The Writers of Dance
Playwright and author Ntozake Shange was born Paulette L. Williams on October 18, 1948 in Trenton, New Jersey to Paul T. Williams, an air force surgeon, and Eloise Williams, an educator and psychiatric social worker. Her family regularly hosted artists like Dizzy Gillespie, Paul Robeson, and W.E.B. DuBois at their home. Shange graduated cum laude with her B.S. degree in American Studies from Barnard College in New York City in 1970. While pursuing her M.A. degree in American Studies from the University of Southern California, Shange began to associate with feminist writers, poets and performers. In 1971, she adopted her new name, Ntozake, meaning “she who comes with her own things,” and Shange, meaning “she who walks with the lions,” from the Xhosa language. She graduated from the University of Southern California in 1973.
Upon joining Malifu Osumare’s dance company, Shange met Paula Moss, and their subsequent collaborations led to the invention of Shange’s work, the choreopoem for colored girls who have considered suicide / when the rainbow is enuf. The work was initially produced Off-Broadway in 1975 at the New Federal Theatre in New York City, moving to the Anspacher Public Theatre in 1976. After premiering on Broadway at the Booth Theatre later that same year, the play went on to win the Obie Award, the Outer Critics Circle Award, and the AUDELCO Award. Originally conceived as a choreopoem, it has been published in book form, and adapted into a stage play. In 2010, Tyler Perry wrote, produced and directed the film adaptation, For Colored Girls, starring Whoopi Goldberg, Phylicia Rashad, Janet Jackson, and Loretta Devine.
In 1978, Shange released Nappy Edges, a collection of fifty poems celebrating the voices of defiantly independent women. In 1979, she produced the Three Pieces trilogy of choreopoems, which won the Los Angeles Times Book Prize. In 1982, Shange released her first novel, Sassafrass, Cypress, and Indigo, which she followed with Betsy Brown in 1985 and Liliane: Resurrection of the Daughter in 1994.Shange’s work also appeared in The Black Scholar, Yardbird, Ms., Essence magazine, The Chicago Tribune, VIBE, and Third-World Women. In addition to poetry, novels, essays, and screenplays, Shange published four books for children: Whitewash (1997); the tribute to Muhammad Ali, Float Like a Butterfly (2002); Ellington Was Not a Street (2003); Daddy Says (2003); and Coretta Scott (2009). She also served on the faculty of the Department of Drama at the University of Houston.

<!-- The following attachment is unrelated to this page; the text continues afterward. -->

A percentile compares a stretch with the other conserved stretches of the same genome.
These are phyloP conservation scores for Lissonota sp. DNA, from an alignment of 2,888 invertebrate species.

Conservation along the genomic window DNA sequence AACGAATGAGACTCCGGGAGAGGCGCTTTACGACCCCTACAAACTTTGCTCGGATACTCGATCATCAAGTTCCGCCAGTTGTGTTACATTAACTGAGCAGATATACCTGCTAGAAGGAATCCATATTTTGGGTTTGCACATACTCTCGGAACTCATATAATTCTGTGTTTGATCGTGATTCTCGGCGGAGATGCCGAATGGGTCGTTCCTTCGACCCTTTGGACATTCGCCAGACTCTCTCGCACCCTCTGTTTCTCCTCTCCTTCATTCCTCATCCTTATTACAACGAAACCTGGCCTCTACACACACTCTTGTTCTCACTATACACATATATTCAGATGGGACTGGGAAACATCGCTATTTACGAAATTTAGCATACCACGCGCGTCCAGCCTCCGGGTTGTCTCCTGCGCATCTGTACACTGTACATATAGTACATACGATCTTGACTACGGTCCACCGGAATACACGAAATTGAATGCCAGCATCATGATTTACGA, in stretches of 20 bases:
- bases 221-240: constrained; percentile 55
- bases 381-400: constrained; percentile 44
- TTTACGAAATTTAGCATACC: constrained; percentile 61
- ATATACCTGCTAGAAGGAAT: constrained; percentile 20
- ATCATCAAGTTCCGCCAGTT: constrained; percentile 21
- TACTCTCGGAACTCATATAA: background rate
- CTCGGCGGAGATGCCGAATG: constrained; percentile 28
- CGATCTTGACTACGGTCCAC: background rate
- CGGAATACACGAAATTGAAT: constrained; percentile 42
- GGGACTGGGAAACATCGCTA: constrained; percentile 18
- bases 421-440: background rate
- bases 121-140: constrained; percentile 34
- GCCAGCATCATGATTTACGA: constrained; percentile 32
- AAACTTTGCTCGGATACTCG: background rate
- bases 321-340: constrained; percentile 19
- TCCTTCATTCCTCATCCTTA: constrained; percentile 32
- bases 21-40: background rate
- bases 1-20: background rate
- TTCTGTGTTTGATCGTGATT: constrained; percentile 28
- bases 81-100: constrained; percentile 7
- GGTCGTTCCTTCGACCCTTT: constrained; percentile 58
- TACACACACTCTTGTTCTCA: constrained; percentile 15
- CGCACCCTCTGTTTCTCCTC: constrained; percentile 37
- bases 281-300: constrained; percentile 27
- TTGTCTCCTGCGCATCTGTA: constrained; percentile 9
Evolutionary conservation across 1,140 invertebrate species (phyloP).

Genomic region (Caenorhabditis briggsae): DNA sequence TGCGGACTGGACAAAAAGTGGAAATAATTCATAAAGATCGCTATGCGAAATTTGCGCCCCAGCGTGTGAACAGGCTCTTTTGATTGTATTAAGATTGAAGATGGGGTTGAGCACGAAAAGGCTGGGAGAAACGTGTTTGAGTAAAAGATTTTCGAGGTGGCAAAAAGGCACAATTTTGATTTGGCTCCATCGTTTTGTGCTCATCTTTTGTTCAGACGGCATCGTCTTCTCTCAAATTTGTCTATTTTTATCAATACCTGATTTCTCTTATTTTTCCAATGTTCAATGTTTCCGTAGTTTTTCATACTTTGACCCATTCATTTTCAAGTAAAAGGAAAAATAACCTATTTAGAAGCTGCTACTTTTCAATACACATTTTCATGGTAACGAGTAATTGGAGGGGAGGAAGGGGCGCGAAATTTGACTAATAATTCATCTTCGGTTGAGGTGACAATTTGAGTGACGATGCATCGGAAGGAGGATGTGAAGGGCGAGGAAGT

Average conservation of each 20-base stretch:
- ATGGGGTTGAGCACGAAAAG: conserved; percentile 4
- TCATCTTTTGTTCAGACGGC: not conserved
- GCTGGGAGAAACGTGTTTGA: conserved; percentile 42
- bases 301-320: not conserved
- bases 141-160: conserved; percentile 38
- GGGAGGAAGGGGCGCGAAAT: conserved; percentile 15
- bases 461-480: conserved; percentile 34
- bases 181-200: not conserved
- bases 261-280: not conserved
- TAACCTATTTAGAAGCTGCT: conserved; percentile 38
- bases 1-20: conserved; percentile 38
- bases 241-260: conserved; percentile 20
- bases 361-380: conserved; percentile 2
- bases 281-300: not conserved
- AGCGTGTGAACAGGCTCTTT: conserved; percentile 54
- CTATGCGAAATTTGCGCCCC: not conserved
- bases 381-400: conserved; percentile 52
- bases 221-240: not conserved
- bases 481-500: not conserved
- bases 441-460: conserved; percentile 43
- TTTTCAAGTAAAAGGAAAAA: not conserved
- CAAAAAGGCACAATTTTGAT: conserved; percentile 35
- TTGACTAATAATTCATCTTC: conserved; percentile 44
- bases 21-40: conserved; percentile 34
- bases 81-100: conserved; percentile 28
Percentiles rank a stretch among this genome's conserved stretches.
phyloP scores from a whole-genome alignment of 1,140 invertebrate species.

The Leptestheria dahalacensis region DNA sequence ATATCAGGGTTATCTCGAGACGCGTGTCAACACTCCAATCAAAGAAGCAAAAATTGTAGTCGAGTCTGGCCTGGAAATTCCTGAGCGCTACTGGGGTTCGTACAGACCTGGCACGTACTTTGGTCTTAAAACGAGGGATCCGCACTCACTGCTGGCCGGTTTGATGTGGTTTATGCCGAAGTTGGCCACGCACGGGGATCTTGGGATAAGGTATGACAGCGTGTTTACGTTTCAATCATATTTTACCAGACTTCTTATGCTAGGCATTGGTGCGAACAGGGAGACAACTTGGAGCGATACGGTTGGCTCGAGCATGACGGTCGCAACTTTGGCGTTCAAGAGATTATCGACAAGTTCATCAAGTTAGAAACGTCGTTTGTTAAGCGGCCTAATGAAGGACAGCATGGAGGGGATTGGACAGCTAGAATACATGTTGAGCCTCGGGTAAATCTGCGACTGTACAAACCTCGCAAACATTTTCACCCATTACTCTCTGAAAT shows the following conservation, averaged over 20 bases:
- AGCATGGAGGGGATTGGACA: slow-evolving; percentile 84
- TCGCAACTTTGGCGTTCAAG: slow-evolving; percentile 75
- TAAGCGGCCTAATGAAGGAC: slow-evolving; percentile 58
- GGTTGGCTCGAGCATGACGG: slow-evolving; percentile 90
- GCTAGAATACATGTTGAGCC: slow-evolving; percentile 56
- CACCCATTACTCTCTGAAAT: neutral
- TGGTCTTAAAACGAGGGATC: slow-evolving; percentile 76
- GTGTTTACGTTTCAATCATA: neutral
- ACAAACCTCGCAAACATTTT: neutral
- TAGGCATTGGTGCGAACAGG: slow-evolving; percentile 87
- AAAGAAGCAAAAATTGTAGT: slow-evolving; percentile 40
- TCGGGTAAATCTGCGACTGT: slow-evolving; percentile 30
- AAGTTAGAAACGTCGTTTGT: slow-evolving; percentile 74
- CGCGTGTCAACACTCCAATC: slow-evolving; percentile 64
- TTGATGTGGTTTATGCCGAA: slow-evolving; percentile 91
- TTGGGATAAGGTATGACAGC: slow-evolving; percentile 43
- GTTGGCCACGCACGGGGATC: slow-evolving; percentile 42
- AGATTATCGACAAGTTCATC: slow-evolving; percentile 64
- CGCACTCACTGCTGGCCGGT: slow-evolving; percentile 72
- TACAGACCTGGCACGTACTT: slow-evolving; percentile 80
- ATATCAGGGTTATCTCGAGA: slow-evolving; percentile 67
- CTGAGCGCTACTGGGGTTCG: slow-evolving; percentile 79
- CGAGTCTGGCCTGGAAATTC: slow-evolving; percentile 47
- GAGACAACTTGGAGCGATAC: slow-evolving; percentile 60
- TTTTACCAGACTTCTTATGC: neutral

An Emmy, Tony, and Grammy award nominee, Shange received an NDEA fellowship in 1974, two Obie Awards, a Guggenheim Fellowship in 1981, the Paul Robeson Achievement Award in 1992, the Living Legend Award from the National Black Theatre Festival in 1993. She was inducted into the St. Louis Walk of Fame.
Shange passed away on October 27, 2018.